About
  • Ferret Press is a publisher of fine indie comix. PANEL is a comic book writer/artist collective, based in Columbus, Ohio. This is our group blog.
  • Check out our books at: Ferret Press
  • Check out Dara Naraghi's new site: DaraNaraghi.com
  • RSS Feed
Lifelike

Dara Naraghi's graphic novel Lifelike is now available in both digital and print editions. Click here for more info.

Books – Dara
Image of Lifelike
Image of Igor Movie Prequel
Image of Witch & Wizard: Battle for Shadowland (Witch & Wizard (Idw))
Image of Terminator: Salvation Movie Prequel
Image of Witch & Wizard Volume 2: Operation Zero (Witch & Wizard (Idw))
Image of Ghostbusters: Haunted Holidays
Image of Cory Doctorow's Futuristic Tales Of The Here And Now
Image of The Absurd Adventures of Archibald Aardvark Volume 1: Bullets, Booze, and Beelzebub
Image of MGM Drive-in Theater: Motel Hell and IT
Books -Panel
Image of No Dead Time
Image of Comic Book Tattoo Special Edition
Image of Saint Germaine: Tales of an Immortal
Image of Sherlock Holmes & Kolchak: Cry For Thunder S/N Limited Edition HC
Image of Ghost Sonata
Image of Vampire The Masquerade Volume 1: Blood and Roses
Image of Moonstone Monsters Volume 1

OK, this time I went way over 350 words, to a shocking 765 words. Sorry about that. We’re also considering putting a portion of these into a Kindle book, so watch the Internets for that, huh?

The Palomino Station Murder

When the computer told me there was more oxygen in the air, I just had a feeling something was wrong. Same thing with the sump flow – there wasn’t as much as usual. Someone was missing.

Palomino Station isn’t big enough to have a sheriff. There’s hardly any crime to speak of. There’s nowhere to run, nothing to steal, and few items are so precious that the owner won’t lend them to you if you ask nicely. We’re all station-born, so everyone here knows you and your fathers from birth.

As the system administrator, I’m the closest thing we have to law around here. I set out to find the Conner twins.

We don’t have cameras or sensors all over the place (‘cept in the high-rad areas), because we like our privacy. But it wasn’t long before I found Cody Conner on the promenade deck, pitching woo with Becky Clevinger. He was pitching pretty hard, too.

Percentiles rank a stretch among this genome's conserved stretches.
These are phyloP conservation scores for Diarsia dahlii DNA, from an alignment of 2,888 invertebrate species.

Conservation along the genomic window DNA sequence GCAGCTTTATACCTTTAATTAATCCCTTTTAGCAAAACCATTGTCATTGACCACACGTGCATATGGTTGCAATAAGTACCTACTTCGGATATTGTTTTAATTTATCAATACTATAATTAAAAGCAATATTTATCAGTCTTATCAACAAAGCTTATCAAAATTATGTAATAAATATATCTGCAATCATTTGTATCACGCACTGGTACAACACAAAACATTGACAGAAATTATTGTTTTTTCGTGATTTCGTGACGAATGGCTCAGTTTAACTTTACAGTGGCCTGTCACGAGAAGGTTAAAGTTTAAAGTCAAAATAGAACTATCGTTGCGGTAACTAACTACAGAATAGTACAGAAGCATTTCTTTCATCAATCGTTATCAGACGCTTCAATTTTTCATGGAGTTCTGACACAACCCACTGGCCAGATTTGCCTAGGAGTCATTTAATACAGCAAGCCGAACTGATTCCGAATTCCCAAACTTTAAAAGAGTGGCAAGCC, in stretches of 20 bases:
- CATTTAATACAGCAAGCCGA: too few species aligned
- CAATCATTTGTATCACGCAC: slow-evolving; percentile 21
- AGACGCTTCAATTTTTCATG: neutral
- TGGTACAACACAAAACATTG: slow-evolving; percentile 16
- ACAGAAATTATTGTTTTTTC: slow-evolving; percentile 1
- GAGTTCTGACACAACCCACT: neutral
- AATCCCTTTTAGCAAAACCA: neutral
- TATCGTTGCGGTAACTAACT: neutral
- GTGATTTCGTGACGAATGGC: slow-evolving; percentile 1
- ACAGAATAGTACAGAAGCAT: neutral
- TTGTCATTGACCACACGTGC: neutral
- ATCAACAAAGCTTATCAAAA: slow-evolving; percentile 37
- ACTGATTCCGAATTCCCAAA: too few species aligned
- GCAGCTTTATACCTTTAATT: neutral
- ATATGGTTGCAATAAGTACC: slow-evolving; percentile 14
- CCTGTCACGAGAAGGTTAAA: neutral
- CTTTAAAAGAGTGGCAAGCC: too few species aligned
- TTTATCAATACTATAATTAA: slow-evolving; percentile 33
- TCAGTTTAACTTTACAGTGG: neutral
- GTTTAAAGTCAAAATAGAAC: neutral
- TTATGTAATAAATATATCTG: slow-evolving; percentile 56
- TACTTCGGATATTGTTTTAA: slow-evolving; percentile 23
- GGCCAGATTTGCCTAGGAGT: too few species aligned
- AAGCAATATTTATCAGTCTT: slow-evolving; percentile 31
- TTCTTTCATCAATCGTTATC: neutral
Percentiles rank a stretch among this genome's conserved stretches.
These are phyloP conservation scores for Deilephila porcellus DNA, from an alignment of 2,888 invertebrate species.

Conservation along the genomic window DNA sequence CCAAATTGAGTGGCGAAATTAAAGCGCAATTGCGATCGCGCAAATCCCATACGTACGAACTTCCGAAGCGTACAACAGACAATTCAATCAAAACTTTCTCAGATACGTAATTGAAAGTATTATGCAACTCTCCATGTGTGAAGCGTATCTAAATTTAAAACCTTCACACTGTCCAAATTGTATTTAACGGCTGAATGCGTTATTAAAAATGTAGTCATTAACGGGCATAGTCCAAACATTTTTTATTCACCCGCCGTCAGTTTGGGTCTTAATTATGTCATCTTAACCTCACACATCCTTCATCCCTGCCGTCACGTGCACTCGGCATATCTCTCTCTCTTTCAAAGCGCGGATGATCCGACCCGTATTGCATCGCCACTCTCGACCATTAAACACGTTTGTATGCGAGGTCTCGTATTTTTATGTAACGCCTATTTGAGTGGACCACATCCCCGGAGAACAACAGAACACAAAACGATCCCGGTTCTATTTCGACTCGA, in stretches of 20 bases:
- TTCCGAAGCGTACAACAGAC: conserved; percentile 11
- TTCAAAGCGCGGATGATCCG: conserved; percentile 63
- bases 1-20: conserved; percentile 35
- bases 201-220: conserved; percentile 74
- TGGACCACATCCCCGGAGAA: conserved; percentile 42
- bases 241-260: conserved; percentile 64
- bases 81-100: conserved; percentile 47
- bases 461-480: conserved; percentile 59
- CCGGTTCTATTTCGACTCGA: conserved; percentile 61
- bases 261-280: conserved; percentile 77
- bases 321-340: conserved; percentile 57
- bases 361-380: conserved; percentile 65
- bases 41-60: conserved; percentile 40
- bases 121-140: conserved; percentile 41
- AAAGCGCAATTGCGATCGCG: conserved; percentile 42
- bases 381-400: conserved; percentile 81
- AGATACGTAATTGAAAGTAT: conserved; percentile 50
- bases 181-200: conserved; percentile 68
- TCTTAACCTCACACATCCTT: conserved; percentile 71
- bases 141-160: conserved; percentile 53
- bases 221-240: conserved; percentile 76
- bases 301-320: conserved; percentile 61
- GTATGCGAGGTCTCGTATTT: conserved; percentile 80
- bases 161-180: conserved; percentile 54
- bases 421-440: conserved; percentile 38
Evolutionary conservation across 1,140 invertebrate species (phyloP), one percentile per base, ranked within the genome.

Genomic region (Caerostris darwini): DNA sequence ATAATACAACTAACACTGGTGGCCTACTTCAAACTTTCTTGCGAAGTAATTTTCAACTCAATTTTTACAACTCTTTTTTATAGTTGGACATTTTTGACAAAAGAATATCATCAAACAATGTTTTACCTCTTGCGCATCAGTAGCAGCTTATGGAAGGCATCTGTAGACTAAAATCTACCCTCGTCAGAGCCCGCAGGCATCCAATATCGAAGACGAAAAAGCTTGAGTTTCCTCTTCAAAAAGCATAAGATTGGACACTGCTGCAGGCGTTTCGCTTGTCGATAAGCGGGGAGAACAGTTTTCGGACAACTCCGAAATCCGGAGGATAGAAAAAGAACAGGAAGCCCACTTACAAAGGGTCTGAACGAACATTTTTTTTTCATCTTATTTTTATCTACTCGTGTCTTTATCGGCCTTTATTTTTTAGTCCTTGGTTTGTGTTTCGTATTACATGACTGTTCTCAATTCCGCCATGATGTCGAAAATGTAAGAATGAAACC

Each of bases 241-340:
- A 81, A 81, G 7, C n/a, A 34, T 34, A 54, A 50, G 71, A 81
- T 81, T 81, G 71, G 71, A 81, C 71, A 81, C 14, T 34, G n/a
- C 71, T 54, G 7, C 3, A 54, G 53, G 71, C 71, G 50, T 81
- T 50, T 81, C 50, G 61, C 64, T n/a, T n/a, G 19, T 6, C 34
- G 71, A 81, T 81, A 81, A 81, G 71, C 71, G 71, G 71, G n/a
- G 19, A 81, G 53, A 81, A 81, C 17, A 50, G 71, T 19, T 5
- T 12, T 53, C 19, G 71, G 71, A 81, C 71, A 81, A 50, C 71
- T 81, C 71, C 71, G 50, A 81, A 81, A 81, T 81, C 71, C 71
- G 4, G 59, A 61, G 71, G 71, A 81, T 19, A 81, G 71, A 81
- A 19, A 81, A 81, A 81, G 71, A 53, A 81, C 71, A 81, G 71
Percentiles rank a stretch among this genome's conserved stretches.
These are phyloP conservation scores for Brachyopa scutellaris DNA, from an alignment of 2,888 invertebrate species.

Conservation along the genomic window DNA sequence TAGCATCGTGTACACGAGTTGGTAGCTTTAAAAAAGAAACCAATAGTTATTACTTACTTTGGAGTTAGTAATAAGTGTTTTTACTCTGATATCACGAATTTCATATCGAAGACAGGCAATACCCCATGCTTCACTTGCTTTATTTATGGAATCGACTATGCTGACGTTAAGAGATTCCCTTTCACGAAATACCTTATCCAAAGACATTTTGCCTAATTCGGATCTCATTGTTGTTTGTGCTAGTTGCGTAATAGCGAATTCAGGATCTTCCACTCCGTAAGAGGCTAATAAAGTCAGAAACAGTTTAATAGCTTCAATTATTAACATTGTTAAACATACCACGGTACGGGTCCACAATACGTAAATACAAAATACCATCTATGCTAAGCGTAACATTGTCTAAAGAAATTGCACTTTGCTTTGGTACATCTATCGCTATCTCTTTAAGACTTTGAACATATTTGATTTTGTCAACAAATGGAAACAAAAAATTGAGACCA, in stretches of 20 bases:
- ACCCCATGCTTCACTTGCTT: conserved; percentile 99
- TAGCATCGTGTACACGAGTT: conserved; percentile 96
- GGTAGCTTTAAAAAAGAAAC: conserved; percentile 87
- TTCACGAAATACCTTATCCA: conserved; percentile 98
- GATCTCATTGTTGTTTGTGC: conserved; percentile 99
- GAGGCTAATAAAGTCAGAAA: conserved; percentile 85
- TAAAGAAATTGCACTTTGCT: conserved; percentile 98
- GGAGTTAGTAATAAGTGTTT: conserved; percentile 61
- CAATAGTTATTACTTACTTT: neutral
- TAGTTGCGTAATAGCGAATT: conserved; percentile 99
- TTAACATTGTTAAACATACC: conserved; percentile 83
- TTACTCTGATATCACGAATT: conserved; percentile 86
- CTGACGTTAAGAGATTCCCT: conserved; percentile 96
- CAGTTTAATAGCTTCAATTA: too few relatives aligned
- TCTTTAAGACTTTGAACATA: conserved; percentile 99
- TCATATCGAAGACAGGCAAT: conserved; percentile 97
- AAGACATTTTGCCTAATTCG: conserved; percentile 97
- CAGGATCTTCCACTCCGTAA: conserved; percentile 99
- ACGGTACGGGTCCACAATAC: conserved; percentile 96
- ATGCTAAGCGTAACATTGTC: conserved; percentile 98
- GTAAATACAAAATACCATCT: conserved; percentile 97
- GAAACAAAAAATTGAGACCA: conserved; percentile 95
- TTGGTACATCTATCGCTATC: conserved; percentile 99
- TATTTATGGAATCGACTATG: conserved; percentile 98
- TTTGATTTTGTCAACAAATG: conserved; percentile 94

“Let’s get out of this little town,” he said. You could tell he was desperate, but he was trying not to show it. Becky just thought it was love. “Just hijack an escape pod, a few years in stasis, and we can get to a real planet.”

“A real planet,” Becky demurred. “With all that gravity.”

“I have a little money -,” Cody caught himself short when he saw me, and turned white as a sheet.

“Cody,” I said. “Where is your brother?”

He didn’t try to run. There was nowhere to go on Palomino. He just hung his head and cried.

The Conner twins had been feuding over Becky Clevinger for about three years, ever since the old animal urges started. She was 18, and they were 16.

Usually, we try to synchronize births, but Becky and the Conner twins were a kind of half-generation all to themselves. There was no other youth within 5 years of them. Even if there had been, I think the Conner twins would have still been head over heels for Becky.

For her part, Becky liked the attention some, and she liked them OK as people, but I don’t know that she relished the choice. But her next option was Harry Thompson, age 12, who liked to shoot rubber bands; or to be a junior wife to an older couple. She took a skeptical eye to her two suitors and she set herself in for a long siege.

The airlocks all kept records, so it wasn’t hard to tell what happened to poor Bill Conner. Mr. Vikas unlimbered the telescope and found him floating out in space some 700,000 kilometers in our wake, body heat moving to the low parts of Kelvin. We thought about going to pick up the body, but we were short on rocket fuel, and floating in space was no less dignified than going into the recycler. So out in space he floats.

We held a service, though. Mr. Vikas said a few words, and we sang a few of the old songs. We let the Conner boy come, and he wept and swore it was an accident and his mother hung on him the whole time. His father stood stone-faced, but he held his arm tight around Mrs. Conner, and she held onto young Cody, so I suppose he held his son in his own way. He was losing two sons that day.

It was I who administered the punishment. I loaded young Cody into the autodoc while his mother held his hand and shhhhed that it’d be alright. Doc Wilson put in the sedative. I fitted the helmet on his head, and the autodoc did its work, cutting out all the spark and leaving what was sweet and compliant. On the frontier, we’re too few to allow murderers to get away, but we’re also short of strong backs.

So now he does what we ask, and works hard, and everyone more-or-less likes him. Those that don’t like him avoid him, but he’s not sharp enough to notice. He dotes after young Becky for reasons he can’t quite remember, and she seems sort of fond of him.

We saved a little of Cody’s material, not that Becky’d want to have a murderer’s child, but the Conners have always been good breeding stock and I reckon it’s the same as Bill’s. Mr. and Mrs. Conner would never ask, but I don’t doubt that Becky considers it. Sometimes she seems a bit wistful as she considers Harry Thompson, or a few of the older couples.

And that’s that. That’s the record of the Palomino Station murder.

Be Sociable, Share!

Comments are closed.

Search
Categories
Archives

Copyright © 2017 Ferret Press – PANEL Blog. Search Engine Optimization by Star Nine. Distributed by Wordpress Themes